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WEATHER: Dull and overcast with bouts of light rain

Our very last morning had arrived we had a few hours before departure, four of the group were flying around noon so they had less time than the other 5 who needed to be on the quay by 3pm to take the Scillonian boat at 4:30pm.

As always we hoped to go out with a bang and with a couple of ‘MEGAS’ around it was possible!!  We walked to Lower Moors and joined the throngs of birders looking for the YELLOW-BILLED CUCKOO and the Spotted Crake, the cuckoo had been seen earlier but the crake had not.

A brief distraction occurred when a Honey Buzzard call came over the radio, it was heading our way, a quick dash up the road proved very rewarding as a Honey Buzzard flew over us, a smashing bird and an excellent sighting for Scilly in October.

We then concentrated on looking for the cuckoo which eventually showed fairly well, it was pandemonium, crushing, jostling, but generally good natured. I managed to get it in my scope and after showing my clients the bird I had a queue of 20+ people waiting! Using my phone as a guiding tool I showed each person the bird in the picture on the phone then let them see it through the scope, it worked well.

We were well pleased with that and to top it off a Yellow-browed Warbler was flitting around below the cuckoo, two new birds in one scope view!!  I couldn’t get a picture of either bird, far too busy with other people using the scope, the cuckoo moved a couple of times and sat out in full view but I was too slow to get a digi-picture then it flew off for good.

Fantastic, superb, unbelievable, crippling, cracking……….you can tell I was well pleased with that one! A Lifer!!!   Well, no amount of rain and wind was going to upset me now. It was 12 noon, we had to get to town for some of the group to leave which they promptly did. Then news came up of a sighting of the BLUE ROCK THRUSH!! I couldn’t resist that, I was on a roll, unfortunately the rest of the group didn’t have the same enthusiasm, so I went on my own.

I marched up the hill and took the hospital track out to Penninis Head and turned left, my view of Old Town and the Bay was both commanding and panoramic, I could see many birders below me all searching for the thrush. You guessed it, I arrived 5 minutes too late. The bird had disappeared, it was only seen by one observer.

my view of Old Town Bay from Penninis Headland

I walked round to the Lighthouse and bumped into a Wryneck, this lifted my spirits back up to where they were an hour ago, what a lovely bird and showing extremely well. As I walked back along the hospital track I noted a good number of Pipits in the meadows and pig fields. It was now approaching 2pm so I had to go, I couldn’t sift through pipit flocks.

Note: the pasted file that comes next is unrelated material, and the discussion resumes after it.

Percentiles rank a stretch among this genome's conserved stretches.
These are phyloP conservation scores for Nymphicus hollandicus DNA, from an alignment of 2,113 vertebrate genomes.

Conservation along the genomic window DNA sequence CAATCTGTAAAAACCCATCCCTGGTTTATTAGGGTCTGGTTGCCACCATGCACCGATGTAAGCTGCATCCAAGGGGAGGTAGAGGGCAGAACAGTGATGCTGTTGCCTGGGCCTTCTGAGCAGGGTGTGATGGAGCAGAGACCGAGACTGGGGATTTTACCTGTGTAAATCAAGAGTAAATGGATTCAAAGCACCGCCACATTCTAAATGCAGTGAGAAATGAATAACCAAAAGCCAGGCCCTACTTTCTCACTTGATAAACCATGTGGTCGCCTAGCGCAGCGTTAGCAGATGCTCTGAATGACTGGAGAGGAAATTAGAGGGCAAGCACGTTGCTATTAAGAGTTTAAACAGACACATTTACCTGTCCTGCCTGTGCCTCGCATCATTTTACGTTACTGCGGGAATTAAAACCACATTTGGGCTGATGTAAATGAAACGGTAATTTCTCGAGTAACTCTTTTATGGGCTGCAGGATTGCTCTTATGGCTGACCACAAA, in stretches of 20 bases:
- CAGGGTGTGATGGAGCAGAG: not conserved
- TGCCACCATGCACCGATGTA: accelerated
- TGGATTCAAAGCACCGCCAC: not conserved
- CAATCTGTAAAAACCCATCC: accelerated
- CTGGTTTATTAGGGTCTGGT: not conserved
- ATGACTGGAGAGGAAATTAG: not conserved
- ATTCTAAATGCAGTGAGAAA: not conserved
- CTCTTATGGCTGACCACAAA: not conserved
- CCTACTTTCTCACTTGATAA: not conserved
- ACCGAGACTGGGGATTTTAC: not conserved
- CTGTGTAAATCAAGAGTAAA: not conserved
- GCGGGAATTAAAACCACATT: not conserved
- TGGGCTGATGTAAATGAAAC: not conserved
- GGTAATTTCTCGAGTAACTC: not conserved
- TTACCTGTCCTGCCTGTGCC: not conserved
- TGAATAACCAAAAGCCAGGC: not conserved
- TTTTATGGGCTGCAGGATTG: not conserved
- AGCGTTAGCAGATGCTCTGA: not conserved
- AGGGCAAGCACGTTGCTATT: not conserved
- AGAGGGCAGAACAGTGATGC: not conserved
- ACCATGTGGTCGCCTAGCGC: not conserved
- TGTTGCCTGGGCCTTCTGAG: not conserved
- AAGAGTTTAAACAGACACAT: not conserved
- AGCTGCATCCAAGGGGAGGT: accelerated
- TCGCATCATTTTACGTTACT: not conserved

Two pictures of the Wryneck at the lighthouse Penninis

I should have searched through those pipits!!  When I got back to the guest in Hugh Town a message came up of a Red-throated Pipit, showing really well in the Pig Field, dohhhhhh!!!! I never had time to go back, the photos of it broke my heart. What a great bird to finish off the trip with.

The ship left on time, it was a smooth crossing, very poor visibility so not many birds were seen. Great Skua, Manx Shearwaters, Grey Phalarope (3 seen by a few people), Sooty Shearwater (1 seen by a single observer), a few Guillemots and Razorbills, Kittiwakes and dozens of Northern Gannets.

Five of us ate a lovely meal in the Admiral Bembow, Penzance, highly recommended. We said our farewells around 9pm, the trip was finally over.

It had a been a good week not a great week! We had mixed fortunes with both birding and the weather and I guess they are both inextricably connected. As we did last year we picked up one or two goodies each day, we saw Jack Snipe, Lapland Bunting, Red-breasted Flycatcher, Short-toed Lark, Honey Buzzard, Dotterel, Snow Bunting, Yellow-billed Cuckoo, Wryneck, Yellow-browed Warbler, Green-winged Teal, Balearic Shearwater and about 80 other species.

We dipped on Blue-rock Thrush, Red-throated Pipit, Melodious Warbler, Turtle Dove, Nightjar sp, Pink-footed Goose, Buff-breasted Sandpiper, Golden Plover and the Black and White Warbler seen on St Martins.

The above lists just show you how good the Isles of Scilly still are and apart from the birding, the tranquil atmosphere and stunning beauty, is a real delight to savour. Come and join me next October for another great adventure.   Bookings now being taken for Sept 30th – October 7th 2020.